“It’s cool,” he announced as we transformed through our warrior one into warrior two, “We’re all in the same pose, just different positions; That’s like life.”

Inspired by his words, I introduced myself to Raji at the conclusion of our class, telling him of my purposeful journey into Wellness Wednesday.

I began to ask him his favorite aspect of teaching here: “This is my second year teaching the outdoor Wednesday class, and I truly love it.” he started. “The community aspect, having everyone get together for an hour of relaxation and clearing of the mind – that is special. It’s awesome how people can bring their kids, families, dogs, whoever you want really, and still have a great time.”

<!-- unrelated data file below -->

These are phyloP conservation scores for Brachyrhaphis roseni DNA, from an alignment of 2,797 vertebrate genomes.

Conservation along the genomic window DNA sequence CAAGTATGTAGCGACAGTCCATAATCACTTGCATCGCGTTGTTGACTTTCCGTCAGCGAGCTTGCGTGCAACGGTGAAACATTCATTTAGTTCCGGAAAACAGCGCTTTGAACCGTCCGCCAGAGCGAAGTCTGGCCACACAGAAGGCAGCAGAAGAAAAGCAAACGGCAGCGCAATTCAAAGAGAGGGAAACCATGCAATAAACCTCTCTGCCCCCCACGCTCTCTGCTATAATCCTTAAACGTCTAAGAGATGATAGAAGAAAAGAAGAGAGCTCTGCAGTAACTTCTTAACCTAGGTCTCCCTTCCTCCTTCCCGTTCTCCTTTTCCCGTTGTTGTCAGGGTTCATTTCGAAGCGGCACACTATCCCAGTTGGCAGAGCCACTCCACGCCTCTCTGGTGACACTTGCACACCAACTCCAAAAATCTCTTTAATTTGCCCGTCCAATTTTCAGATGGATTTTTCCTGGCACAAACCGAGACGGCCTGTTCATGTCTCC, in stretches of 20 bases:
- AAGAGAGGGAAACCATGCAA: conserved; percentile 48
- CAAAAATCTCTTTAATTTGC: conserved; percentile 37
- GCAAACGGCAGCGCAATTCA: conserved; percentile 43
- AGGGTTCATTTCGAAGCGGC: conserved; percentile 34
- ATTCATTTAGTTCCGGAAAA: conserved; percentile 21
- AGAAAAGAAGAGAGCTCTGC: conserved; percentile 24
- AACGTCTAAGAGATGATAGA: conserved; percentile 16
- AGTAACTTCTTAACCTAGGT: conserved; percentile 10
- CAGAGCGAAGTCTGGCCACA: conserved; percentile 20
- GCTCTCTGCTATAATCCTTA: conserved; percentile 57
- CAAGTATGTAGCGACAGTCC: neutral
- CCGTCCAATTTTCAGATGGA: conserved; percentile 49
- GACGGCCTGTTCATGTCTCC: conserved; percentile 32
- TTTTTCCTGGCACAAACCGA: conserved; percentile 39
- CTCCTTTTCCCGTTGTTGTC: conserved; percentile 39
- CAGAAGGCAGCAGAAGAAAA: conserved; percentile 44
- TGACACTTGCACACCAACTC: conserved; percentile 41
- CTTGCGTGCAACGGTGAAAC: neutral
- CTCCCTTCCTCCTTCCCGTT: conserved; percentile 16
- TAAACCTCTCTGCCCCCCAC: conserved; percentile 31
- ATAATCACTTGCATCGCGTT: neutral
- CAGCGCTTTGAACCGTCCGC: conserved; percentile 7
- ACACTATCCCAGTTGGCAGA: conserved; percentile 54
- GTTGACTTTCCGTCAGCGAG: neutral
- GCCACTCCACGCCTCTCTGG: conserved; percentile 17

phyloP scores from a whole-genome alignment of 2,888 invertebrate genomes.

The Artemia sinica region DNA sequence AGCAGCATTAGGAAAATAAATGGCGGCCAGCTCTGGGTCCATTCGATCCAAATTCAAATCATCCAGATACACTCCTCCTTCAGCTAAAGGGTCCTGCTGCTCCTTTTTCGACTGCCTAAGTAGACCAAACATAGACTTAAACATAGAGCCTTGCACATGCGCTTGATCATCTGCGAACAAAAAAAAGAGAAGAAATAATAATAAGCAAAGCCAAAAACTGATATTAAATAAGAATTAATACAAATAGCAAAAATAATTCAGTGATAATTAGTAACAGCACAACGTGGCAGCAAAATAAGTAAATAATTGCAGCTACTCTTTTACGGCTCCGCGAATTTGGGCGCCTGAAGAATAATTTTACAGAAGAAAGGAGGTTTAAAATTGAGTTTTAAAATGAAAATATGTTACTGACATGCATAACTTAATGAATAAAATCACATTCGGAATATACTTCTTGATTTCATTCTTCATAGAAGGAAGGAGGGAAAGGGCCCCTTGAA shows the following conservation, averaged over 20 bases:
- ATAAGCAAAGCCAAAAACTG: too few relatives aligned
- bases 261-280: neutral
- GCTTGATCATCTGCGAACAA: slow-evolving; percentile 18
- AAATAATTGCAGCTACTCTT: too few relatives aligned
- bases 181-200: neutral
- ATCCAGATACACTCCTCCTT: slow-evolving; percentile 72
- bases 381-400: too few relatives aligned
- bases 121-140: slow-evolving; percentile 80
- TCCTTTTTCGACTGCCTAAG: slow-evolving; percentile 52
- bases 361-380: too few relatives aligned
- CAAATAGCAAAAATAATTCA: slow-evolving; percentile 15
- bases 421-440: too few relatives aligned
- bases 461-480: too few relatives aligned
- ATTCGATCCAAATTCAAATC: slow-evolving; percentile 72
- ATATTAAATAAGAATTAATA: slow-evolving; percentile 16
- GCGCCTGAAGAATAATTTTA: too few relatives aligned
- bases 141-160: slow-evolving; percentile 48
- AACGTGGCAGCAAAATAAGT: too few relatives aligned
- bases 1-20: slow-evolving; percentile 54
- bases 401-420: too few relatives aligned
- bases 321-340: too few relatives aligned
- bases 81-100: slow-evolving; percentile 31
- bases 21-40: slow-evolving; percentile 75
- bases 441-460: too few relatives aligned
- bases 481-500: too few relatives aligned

Raji’s words resonated with me, as I realized that Yoga encourages a sense of diverse community, while congruently forming individuals into a stronger, more vibrant people. To still the mind and be able to simply let go – that is vital in order to maintain a healthy level of stability and security. This was not an environment ridden with intimidation, rather a place to feel empowered within our hearts and minds, at any age or strength. When I began to walk away from the class, I felt increasingly aware and connected to my body, while sensitive to all my surroundings as a feeling of relaxation and calmness washed over me. I highly recommend attending Yoga in the Park, for Wellness Wednesdays are now my favorite day of the week!

Half-star pose